Expressive Behaviors for Virtual Worlds (bibtex)
by Marsella, Stacy C., Gratch, Jonathan and Rickel, Jeff
Abstract:
A person's behavior provides signi⬚cant information about their emotional state, attitudes, and attention. Our goal is to create virtual humans that convey such information to people while interacting with them in virtual worlds. The virtual humans must respond dynamically to the events surrounding them, which are fundamentally influenced by users' actions, while providing an illusion of human-like behavior. A user must be able to interpret the dynamic cognitive and emotional state of the virtual humans using the same nonverbal cues that people use to understand one another. Towards these goals, we are integrating and extending components from three prior systems: a virtual human architecture with a wide range of cognitive and motor capabilities, a model of task-oriented emotional appraisal and socially situated planning, and a model of how emotions and coping impact physical behavior. We describe the key research issues and approach in each of these prior systems, as well as our integration and its initial implementation in a leadership training system.
Reference:
Expressive Behaviors for Virtual Worlds (Marsella, Stacy C., Gratch, Jonathan and Rickel, Jeff), Chapter in Life-Like Characters: Tools, Affective Functions, and Applications, 2004.
Bibtex Entry:
@incollection{marsella_expressive_2004,
	title = {Expressive {Behaviors} for {Virtual} {Worlds}},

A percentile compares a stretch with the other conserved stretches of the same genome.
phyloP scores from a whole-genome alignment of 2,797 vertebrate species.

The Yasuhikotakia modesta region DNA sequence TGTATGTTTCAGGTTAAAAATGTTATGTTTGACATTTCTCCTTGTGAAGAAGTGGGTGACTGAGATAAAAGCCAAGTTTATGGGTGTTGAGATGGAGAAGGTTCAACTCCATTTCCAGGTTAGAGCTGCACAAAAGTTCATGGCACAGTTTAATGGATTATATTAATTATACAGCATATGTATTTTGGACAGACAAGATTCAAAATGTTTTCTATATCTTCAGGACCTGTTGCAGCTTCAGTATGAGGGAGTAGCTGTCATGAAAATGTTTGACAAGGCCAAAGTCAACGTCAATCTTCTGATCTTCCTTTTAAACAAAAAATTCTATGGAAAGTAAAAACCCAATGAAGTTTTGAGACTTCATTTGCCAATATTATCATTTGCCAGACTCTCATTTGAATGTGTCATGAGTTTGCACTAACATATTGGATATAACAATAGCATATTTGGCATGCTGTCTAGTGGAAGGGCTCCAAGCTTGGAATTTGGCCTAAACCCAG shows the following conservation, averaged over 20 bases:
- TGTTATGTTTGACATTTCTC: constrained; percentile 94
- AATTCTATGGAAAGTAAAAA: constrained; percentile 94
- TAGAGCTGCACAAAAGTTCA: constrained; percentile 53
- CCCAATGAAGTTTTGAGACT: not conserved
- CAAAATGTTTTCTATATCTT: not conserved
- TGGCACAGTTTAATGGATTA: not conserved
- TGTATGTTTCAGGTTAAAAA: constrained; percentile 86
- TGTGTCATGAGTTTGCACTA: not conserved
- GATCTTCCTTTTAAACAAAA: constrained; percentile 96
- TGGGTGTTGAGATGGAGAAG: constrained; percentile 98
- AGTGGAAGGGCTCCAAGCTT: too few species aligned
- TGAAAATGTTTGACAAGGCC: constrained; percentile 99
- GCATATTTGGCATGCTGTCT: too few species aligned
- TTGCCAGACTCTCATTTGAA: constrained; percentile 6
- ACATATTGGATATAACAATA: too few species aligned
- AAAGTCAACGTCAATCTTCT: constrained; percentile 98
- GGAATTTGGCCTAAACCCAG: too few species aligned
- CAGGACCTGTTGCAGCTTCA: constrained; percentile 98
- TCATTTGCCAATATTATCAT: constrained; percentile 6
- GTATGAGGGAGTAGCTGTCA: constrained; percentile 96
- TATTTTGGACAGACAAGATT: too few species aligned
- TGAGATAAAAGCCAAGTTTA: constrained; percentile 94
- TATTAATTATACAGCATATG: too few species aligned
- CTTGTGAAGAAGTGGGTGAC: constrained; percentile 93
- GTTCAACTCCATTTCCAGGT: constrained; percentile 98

url = {http://ict.usc.edu/pubs/Expressive%20Behaviors%20for%20Virtual%20Worlds.pdf},
	abstract = {A person's behavior provides signi⬚cant information about their emotional state, attitudes, and attention. Our goal is to create virtual humans that convey such information to people while interacting with them in virtual worlds. The virtual humans must respond dynamically to the events surrounding them, which are fundamentally influenced by users' actions, while providing an illusion of human-like behavior. A user must be able to interpret the dynamic cognitive and emotional state of the virtual humans using the same nonverbal cues that people use to understand one another. Towards these goals, we are integrating and extending components from three prior systems: a virtual human architecture with a wide range of cognitive and motor capabilities, a model of task-oriented emotional appraisal and socially situated planning, and a model of how emotions and coping impact physical behavior. We describe the key research issues and approach in each of these prior systems, as well as our integration and its initial implementation in a leadership training system.},
	booktitle = {Life-{Like} {Characters}: {Tools}, {Affective} {Functions}, and {Applications}},
	author = {Marsella, Stacy C. and Gratch, Jonathan and Rickel, Jeff},
	month = jun,
	year = {2004},
	keywords = {Social Simulation, Virtual Humans}
}
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